Welcome to City-Data.com Forum!
U.S. CitiesCity-Data Forum Index
Go Back   City-Data Forum > U.S. Forums > Georgia > Atlanta
 [Register]
Please register to participate in our discussions with 2 million other members - it's free and quick! Some forums can only be seen by registered members. After you create your account, you'll be able to customize options and access all our 15,000 new posts/day with fewer ads.
View detailed profile (Advanced) or search
site with Google Custom Search

Search Forums  (Advanced)
Reply Start New Thread
 
Old 06-13-2007, 02:10 PM
 
Location: Atlanta, GA
2,290 posts, read 5,546,306 times
Reputation: 801

Advertisements

Would-be transplants and relocators should know that Georgia and some metro Atlanta high schools have some fairly low high school graduation rates. Only 54% of GA kids are graduating high school. The rate is higher in Fulton, Gwinnett and Cobb. But Dekalb County's graduation rate is also at 54%.

Please keep that in mind when considering your new Atlanta/Georgia location. Best of luck.

Report: About half of Georgia teens graduate | ajc.com (broken link)
Reply With Quote Quick reply to this message

 
Old 06-13-2007, 03:29 PM
 
Location: Atlanta
58 posts, read 228,414 times
Reputation: 14
Hi. Unfortunately I heard this terrible statistic on this morning's news. What exactly is the problem?
Reply With Quote Quick reply to this message
 
Old 06-13-2007, 06:15 PM
 
Location: Atlanta/DC
563 posts, read 2,774,354 times
Reputation: 299
My only issue with the report is the fact that the data is outdated. I appreciate the work put into the report, but why tell me about the 2004 graduation rate when various initiatives have been put into place since then?

Just my $.20
Reply With Quote Quick reply to this message
 
Old 06-13-2007, 06:43 PM
 
Location: Fayetteville, GA.
218 posts, read 1,189,394 times
Reputation: 72
Quote:
Originally Posted by backfist View Post
Would-be transplants and relocators should know that Georgia and some metro Atlanta high schools have some fairly low high school graduation rates. Only 54% of GA kids are graduating high school. The rate is higher in Fulton, Gwinnett and Cobb. But Dekalb County's graduation rate is also at 54%.

Please keep that in mind when considering your new Atlanta/Georgia location. Best of luck.

Report: About half of Georgia teens graduate | ajc.com (broken link)

Part of the problem is the Georgia High School Graduation Test. I took it my senior year but only when Language Arts, Math, and Social Studies were required to graduate. The test comprises of Language Arts, Math, Social Studies, and Science. The Science is hard as hell. Many, and I mean, many, are failing Science. It is just terribly difficult. Lucky for me, I passed all parts although Science was not required. Starting in the year 1999, all parts had to be passed in order to graduate.

This test was started being given in 1993 where only Language Arts had to be passed, and gradually, as time progressed, they started adding more parts that seniors had to pass.

Let it also be known that most of the seniors passing in Fulton, Gwinnett, and Cobb are in the afluent areas of those counties (North Fulton particularly).
Reply With Quote Quick reply to this message
 
Old 06-13-2007, 08:30 PM
 
3,972 posts, read 12,664,235 times
Reputation: 1470
While the graduation exam is a part of the problem, most shockingly is the number of GA students who don't even get to their junior year to take the test -- A huge percentage of the drop outs leave after their freshman year --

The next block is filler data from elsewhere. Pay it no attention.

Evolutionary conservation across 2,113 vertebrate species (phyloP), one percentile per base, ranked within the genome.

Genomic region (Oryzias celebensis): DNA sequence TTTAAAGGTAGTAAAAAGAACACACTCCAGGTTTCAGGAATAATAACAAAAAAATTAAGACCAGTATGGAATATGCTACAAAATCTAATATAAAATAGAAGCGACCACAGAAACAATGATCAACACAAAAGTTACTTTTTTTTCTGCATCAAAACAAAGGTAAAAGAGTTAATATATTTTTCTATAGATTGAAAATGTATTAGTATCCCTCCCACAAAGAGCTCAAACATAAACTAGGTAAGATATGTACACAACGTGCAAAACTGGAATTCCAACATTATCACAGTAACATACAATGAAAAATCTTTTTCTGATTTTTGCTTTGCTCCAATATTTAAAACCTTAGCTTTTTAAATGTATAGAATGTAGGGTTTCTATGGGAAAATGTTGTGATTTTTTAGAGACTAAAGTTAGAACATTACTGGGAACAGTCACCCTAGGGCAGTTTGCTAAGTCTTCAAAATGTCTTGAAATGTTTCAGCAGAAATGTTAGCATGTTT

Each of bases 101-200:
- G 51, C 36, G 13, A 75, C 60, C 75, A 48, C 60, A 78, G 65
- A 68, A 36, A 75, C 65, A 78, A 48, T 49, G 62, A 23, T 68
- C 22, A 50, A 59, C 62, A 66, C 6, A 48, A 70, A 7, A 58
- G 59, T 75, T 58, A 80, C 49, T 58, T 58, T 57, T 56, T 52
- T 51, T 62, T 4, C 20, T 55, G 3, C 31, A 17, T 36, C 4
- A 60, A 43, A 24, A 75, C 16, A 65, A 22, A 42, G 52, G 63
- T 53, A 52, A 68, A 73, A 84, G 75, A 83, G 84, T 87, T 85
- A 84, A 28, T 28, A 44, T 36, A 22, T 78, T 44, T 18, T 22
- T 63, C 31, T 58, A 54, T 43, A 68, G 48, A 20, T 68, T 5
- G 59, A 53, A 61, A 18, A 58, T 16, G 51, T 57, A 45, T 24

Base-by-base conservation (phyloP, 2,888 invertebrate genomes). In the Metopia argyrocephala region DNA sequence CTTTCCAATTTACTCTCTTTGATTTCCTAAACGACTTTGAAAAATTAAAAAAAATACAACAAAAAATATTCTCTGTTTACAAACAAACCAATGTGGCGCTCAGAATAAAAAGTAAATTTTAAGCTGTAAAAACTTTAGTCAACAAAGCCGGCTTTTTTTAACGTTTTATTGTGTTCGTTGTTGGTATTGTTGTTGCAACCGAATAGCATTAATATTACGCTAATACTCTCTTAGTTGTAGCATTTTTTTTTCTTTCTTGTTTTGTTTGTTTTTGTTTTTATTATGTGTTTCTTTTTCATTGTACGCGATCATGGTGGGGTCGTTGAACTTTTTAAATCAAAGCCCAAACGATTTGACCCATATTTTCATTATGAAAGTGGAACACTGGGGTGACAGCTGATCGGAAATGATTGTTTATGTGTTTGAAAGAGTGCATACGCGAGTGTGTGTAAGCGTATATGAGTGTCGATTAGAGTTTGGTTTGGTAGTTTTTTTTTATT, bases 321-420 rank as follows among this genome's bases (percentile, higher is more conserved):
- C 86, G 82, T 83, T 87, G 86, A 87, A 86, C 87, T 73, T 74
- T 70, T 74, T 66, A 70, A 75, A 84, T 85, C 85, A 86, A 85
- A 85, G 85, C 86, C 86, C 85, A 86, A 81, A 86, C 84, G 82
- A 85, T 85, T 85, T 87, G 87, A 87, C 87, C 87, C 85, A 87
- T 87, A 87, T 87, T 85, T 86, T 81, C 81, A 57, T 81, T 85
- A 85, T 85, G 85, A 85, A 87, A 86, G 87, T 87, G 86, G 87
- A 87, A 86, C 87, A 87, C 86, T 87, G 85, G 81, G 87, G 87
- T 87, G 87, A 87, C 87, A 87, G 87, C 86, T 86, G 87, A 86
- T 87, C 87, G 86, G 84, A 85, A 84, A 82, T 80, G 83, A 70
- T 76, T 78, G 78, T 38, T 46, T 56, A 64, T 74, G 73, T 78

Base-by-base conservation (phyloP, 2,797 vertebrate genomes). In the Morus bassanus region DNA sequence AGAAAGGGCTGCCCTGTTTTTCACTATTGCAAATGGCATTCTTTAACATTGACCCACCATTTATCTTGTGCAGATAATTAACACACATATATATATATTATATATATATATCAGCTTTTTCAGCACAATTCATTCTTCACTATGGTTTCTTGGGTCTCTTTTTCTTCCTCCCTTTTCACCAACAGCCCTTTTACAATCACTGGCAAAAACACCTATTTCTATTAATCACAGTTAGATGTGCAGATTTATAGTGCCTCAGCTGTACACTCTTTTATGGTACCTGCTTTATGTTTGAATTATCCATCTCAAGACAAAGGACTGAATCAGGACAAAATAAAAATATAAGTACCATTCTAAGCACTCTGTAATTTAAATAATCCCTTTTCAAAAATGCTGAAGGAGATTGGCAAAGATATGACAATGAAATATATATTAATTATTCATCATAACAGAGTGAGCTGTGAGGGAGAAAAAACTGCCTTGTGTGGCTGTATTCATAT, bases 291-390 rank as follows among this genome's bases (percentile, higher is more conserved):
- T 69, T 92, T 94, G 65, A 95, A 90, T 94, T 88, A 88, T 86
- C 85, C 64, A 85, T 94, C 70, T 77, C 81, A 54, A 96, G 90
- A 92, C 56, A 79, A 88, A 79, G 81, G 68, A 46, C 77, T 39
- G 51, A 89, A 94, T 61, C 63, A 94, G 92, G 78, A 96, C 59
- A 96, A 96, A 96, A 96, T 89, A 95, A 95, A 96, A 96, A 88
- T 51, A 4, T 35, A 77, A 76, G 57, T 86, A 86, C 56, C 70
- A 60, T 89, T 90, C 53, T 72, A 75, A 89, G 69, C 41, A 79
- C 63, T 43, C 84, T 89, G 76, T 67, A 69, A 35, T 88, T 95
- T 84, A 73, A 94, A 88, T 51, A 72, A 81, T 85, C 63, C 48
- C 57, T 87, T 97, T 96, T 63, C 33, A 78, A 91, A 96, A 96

I think this happens for a variety of reasons -- in general, Georgia's schools have been weak and kids get behind. By the time they reach high school -- they feel hopeless and doomed to failure. Additionally, I think in many of the metro area's school districts especially there is a huge emphasis on college bound kids -- not everyone needs to go to college, especially at age 18 -- have you tried to find a plumber lately -- they make more than I do with a master's degree. But many systems have dropped the vocational programs...


Compared to the average state, Georgia requires not only more credits to graduate, but also more credits in the core subjects of math, English, science and social studies. High school remediation is rediculously expensive and I don't think most GA schools even try.

On the other side of the coin, I heard a demographer speak last year, who said that if the goal of keeping every student in high school until graduation actually is reached, this country will needs 100s if not 1000s of more high schools. Interesting, isn't it?
Reply With Quote Quick reply to this message
 
Old 06-13-2007, 09:06 PM
 
1,088 posts, read 6,343,001 times
Reputation: 498
Quote:
Originally Posted by lastminutemom View Post

On the other side of the coin, I heard a demographer speak last year, who said that if the goal of keeping every student in high school until graduation actually is reached, this country will needs 100s if not 1000s of more high schools. Interesting, isn't it?
That isn't really a surprise. My high school class graduated about 350 out of 900 freshman at the start (not in Georgia). My school would have been almost twice as big if all those kids had stayed in school. And my guess would be that maybe three out of the other nine other high schools in the district had higher graduate rates (maybe).
Reply With Quote Quick reply to this message
 
Old 06-14-2007, 06:34 AM
 
Location: Atlanta, GA
2,290 posts, read 5,546,306 times
Reputation: 801
On the one hand, at least we can say that we're not Detroit. Their graduation rate (for 2005 I think) was about 25%.

That Dekalb County only graduated double that of Detroit is no cause for celebration. It means that high schools like Druid Hills, Chamblee and to a lesser degree, Decatur High, were the schools that kept the numbers from plunging to a Detroit level.